Metal ions are bound to biological macromolecules via coordination bonds. The bonds are formed by the so-called donor atoms. Such atoms can belong to either the backbone or side chains/bases of the macromolecule (protein or nucleic acid) as well as to non-macromolecular ligands, such as oligopeptides, small organic molecules, anions, water molecules. A metal ion together with its donor atoms and ligands constitute the metal-binding site. However, the biochemical properties of such a site depend also on the surrounding macromolecular environment (5-9). Consequently, we defined the “minimal functional site” (MFS) in a metal-macromolecule adduct as the ensemble of atoms containing the metal ion or cofactor, all its ligands and any other atom belonging to a chemical species within 5 Å from a ligand (1,10). The MFS describes the local 3D environment around the cofactor, independently of the larger context of the protein fold in which it is embedded. The MetalPDB database is an updated collection of all structurally characterized MFSs (11). Recently, we have developed a computational approach, implemented in the MetalS2 program, to quantify the structural similarity of MFSs in metalloproteins (1). In this work we exploited MetalS2 to perform systematic, quantitative comparisons of MFS structures with the final aim of producing a classification of metal sites. This classification does not depend on the overall metalloprotein fold and describes structural variability of MFSs within a metalloprotein family. Furthermore, it indicates possible relationships between different metalloprotein families binding the same metal cofactors.
The present computational protocol organizes MFSs into clusters in such a way that each cluster contains sites that are structurally similar to each other and differ from sites of the other clusters. The procedure uses a hierarchical agglomerative clustering algorithm to obtain a structure-based classification. In agglomerative clustering every individual object is initially considered as a singleton (i.e., a cluster containing only one member). Then the clusters are iteratively grouped by merging the two clusters at the shortest “distance”, i.e. the most similar pair. For the present work, the distance measure adopted was the global MetalS2 score, which increases with increasing structural diversity. Two merged clusters become one cluster, so after each iteration there is one less cluster. The iterations are repeated until all objects are collected into a single cluster. The result of hierarchical clustering is a nested sequence of partitions, with a single, all-inclusive cluster at the top and all singleton clusters at the bottom. Each intermediate cluster can be viewed as a combination of two clusters from the lower level or as a part of a split cluster from the higher level.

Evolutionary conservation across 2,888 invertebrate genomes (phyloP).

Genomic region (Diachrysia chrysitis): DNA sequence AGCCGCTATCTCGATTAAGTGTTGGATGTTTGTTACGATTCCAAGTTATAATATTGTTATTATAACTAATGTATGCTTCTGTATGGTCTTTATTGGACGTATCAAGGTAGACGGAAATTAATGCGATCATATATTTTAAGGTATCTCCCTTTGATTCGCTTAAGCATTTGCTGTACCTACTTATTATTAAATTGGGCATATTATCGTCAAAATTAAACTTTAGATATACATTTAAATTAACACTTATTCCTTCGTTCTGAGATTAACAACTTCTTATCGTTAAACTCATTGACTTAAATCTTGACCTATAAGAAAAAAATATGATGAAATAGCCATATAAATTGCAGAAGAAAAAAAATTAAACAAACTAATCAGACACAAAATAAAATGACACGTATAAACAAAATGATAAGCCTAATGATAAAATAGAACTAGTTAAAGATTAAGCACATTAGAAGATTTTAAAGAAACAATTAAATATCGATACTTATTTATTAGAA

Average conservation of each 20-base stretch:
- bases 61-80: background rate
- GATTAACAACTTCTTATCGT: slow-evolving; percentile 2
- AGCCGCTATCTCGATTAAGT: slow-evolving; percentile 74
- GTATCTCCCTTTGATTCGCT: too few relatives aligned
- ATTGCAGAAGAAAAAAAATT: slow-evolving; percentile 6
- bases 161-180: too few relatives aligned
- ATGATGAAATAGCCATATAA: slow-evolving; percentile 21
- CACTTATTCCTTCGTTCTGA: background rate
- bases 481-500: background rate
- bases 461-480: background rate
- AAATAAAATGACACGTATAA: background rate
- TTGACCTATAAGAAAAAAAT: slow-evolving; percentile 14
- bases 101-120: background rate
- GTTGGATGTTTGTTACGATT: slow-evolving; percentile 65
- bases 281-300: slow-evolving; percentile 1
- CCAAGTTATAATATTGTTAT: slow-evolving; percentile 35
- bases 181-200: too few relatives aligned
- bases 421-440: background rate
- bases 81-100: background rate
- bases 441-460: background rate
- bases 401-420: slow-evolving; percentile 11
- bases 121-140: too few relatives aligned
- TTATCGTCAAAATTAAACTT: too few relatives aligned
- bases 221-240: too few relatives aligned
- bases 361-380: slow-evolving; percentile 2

Hierarchical clustering methods differ in the way they merge clusters (linkage methods). Although all methods merge the two “closest” clusters at each step, they determine differently the distance between clusters, i.e., have different metrics to compare one cluster to another. Here we used both the complete and average linkage methods (12). For complete linkage the distance between a pair of clusters corresponds to greatest distance from any member of one cluster to any member of the other cluster. In the average linkage method the distance between two clusters is the average of the distances between all the members in one cluster and all the members in the other. The final clusters are defined by cutting the nested sequence of partitions at a certain threshold. The clusters are considered to be separate if the distance between them (a value of the global MetalS2 score) is bigger than this threshold. The value of the threshold also determines the extent to which the objects are similar within each cluster (the diameter of the clusters, which however is affected by the linkage type used).